Other: Yoga: Active Hatha
Classical Hatha yoga with influences from Viniyoga and Iyengar yoga. Both Viniyoga and Iyengar yoga styles emphasize modifications and adaptations including the use of props such as straps and blocks in order to minimize the risk of injury and make the poses accessible to people with health problems and limitations
Other Name: Active

Active Comparator: Restorative Yoga
This arm will receive a restorative yoga intervention. Instructors guide participants through relaxation exercises, typically with eyes closed, laying down, and minimal movement 60-minutes, 1-2x weekly for 12 weeks.
Other: Yoga: Restorative
Restorative Yoga is a slow-paced yoga style that emphasizes relaxation and includes very little movement.
Other Name: Non-Active

Primary Outcome Measures :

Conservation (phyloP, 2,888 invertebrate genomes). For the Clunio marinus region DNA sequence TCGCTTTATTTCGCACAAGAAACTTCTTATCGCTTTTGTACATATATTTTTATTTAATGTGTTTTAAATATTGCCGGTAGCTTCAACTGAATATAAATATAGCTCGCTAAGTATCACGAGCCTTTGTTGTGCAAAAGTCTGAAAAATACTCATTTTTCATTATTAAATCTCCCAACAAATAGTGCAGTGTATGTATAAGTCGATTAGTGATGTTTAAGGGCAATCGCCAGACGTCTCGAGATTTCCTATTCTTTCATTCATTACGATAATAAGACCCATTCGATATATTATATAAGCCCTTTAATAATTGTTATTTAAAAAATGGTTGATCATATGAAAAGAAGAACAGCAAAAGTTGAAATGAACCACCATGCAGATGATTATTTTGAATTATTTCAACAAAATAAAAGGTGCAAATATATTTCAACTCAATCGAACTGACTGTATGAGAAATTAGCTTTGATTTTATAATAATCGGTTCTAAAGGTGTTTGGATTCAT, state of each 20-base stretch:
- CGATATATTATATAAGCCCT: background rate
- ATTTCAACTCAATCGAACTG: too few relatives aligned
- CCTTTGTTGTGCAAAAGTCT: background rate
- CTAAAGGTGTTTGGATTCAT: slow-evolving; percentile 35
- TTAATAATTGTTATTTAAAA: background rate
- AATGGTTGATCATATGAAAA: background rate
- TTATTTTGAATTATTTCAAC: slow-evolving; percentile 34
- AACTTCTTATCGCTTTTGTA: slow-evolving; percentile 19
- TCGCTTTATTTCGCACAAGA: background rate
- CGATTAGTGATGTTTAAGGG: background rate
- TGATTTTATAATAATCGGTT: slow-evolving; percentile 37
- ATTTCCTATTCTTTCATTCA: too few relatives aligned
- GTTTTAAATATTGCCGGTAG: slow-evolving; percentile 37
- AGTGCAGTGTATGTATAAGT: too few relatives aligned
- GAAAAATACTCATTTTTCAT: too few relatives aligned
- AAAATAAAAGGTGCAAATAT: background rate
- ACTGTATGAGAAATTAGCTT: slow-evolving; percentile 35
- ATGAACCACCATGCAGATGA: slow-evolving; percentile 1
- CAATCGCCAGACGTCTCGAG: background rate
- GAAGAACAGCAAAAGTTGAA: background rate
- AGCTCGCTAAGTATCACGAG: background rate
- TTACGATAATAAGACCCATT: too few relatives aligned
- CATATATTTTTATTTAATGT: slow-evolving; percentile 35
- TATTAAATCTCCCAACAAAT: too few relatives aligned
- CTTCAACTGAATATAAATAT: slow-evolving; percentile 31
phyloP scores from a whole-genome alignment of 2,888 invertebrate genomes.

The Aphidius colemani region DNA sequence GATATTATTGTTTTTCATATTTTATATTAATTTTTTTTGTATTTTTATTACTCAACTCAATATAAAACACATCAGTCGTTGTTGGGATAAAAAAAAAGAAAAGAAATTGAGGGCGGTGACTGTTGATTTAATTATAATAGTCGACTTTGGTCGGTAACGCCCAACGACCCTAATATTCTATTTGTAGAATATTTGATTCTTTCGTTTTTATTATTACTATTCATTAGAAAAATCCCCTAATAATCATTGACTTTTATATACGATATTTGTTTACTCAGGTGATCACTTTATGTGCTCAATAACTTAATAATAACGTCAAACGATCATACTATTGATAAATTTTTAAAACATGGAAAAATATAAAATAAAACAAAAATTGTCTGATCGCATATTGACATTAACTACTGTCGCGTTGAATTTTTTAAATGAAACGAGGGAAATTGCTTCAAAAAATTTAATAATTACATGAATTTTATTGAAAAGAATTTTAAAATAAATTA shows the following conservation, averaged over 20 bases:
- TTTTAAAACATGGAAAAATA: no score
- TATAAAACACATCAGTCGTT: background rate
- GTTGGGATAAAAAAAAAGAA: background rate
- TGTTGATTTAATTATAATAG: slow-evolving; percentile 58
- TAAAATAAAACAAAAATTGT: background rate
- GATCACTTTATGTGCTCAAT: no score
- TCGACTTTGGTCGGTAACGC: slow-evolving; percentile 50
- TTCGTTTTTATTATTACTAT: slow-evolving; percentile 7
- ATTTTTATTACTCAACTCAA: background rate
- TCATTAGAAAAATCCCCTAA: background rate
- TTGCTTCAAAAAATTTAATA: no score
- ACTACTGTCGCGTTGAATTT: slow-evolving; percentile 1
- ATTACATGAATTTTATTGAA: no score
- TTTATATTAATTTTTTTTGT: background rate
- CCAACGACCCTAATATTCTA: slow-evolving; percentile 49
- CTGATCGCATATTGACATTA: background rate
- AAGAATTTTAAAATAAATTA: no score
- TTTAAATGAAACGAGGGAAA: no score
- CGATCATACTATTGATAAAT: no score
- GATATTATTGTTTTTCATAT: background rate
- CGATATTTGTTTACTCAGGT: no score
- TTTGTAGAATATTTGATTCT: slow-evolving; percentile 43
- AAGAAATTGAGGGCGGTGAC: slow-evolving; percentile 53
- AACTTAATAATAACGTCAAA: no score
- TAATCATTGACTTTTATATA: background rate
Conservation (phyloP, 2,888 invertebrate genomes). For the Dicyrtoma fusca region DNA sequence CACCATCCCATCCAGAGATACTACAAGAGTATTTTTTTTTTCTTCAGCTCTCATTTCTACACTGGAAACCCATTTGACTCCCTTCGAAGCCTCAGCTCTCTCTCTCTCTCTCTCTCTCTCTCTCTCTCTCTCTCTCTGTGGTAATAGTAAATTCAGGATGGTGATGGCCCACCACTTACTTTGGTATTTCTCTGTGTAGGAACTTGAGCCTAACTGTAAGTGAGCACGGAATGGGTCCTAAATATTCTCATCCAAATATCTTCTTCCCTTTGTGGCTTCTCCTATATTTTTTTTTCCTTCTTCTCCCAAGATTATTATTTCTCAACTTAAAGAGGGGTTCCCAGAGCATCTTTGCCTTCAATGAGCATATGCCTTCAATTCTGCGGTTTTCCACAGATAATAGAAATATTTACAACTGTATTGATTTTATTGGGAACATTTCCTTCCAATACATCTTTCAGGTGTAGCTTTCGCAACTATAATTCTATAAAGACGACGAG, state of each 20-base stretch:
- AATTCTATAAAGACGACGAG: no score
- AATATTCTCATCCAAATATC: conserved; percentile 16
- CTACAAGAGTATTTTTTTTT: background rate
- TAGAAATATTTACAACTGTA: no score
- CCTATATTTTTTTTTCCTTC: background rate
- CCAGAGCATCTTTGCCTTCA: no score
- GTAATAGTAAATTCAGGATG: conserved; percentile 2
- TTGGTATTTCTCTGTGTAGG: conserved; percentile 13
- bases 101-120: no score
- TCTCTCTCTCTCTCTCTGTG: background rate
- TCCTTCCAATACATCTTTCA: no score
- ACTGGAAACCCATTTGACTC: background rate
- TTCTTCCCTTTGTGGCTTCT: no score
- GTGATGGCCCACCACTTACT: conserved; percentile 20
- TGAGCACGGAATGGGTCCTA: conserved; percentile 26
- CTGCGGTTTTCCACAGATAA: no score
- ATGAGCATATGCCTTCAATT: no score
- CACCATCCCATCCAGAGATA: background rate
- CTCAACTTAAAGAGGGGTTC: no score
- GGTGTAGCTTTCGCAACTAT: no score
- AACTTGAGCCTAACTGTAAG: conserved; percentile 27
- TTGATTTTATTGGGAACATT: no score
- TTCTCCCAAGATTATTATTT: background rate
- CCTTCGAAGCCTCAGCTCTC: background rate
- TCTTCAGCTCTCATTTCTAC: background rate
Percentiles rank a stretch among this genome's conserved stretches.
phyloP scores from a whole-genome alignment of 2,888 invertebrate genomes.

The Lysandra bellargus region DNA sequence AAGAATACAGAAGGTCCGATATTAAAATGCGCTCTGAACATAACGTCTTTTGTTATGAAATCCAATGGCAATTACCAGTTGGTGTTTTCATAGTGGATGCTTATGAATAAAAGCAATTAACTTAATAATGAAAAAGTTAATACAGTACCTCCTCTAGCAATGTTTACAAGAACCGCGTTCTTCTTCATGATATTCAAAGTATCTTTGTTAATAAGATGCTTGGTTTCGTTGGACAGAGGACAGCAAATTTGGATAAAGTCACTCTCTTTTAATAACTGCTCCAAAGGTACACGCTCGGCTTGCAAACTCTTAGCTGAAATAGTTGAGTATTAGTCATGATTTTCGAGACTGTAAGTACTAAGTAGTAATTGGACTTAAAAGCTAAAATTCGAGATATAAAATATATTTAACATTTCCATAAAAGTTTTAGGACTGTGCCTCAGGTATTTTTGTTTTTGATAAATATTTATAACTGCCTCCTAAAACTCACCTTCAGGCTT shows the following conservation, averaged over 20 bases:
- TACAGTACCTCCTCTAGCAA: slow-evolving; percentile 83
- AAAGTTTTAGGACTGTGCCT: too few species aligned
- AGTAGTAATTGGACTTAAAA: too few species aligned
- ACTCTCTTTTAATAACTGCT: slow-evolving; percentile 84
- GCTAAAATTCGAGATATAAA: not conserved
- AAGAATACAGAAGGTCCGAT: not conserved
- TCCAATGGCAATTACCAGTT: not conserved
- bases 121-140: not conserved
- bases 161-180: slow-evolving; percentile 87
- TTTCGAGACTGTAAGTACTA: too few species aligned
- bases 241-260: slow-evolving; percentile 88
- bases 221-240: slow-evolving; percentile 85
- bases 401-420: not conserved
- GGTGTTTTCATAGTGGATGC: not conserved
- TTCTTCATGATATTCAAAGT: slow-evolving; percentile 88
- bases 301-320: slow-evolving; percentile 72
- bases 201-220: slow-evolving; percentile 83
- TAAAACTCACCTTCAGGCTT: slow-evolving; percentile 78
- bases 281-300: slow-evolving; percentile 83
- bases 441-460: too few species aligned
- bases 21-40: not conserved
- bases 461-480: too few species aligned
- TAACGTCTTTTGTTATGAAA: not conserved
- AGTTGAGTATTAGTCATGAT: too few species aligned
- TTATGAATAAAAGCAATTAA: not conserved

1. Pain interference [ Time Frame: baseline, 12-weeks, 6-months ]
    Biref Pain Inventory (BPI): Self-Report measure of pain interference and pain severity consisting of 14 items. The measure includes front and back body diagrams to describe areas of pain, four pain severity items and seven pain interference items rated on 0-10 scales, and one question about percentage of pain relief by analgesics. The pain interference score is the mean of the 7 interference items. The pain severity score is the mean of 4 severity items.

Secondary Outcome Measures :
  1. PROMIS Pain Intensity SF [ Time Frame: baseline, 12-weeks, 6-months ]
    Self-Report measure of pain severity consisting of 3 items. This measure should take approximately 1 minute to complete. Item scores range from 1 to 5 (no pain to very severe pain, respectively) and the total score is the average of the three items.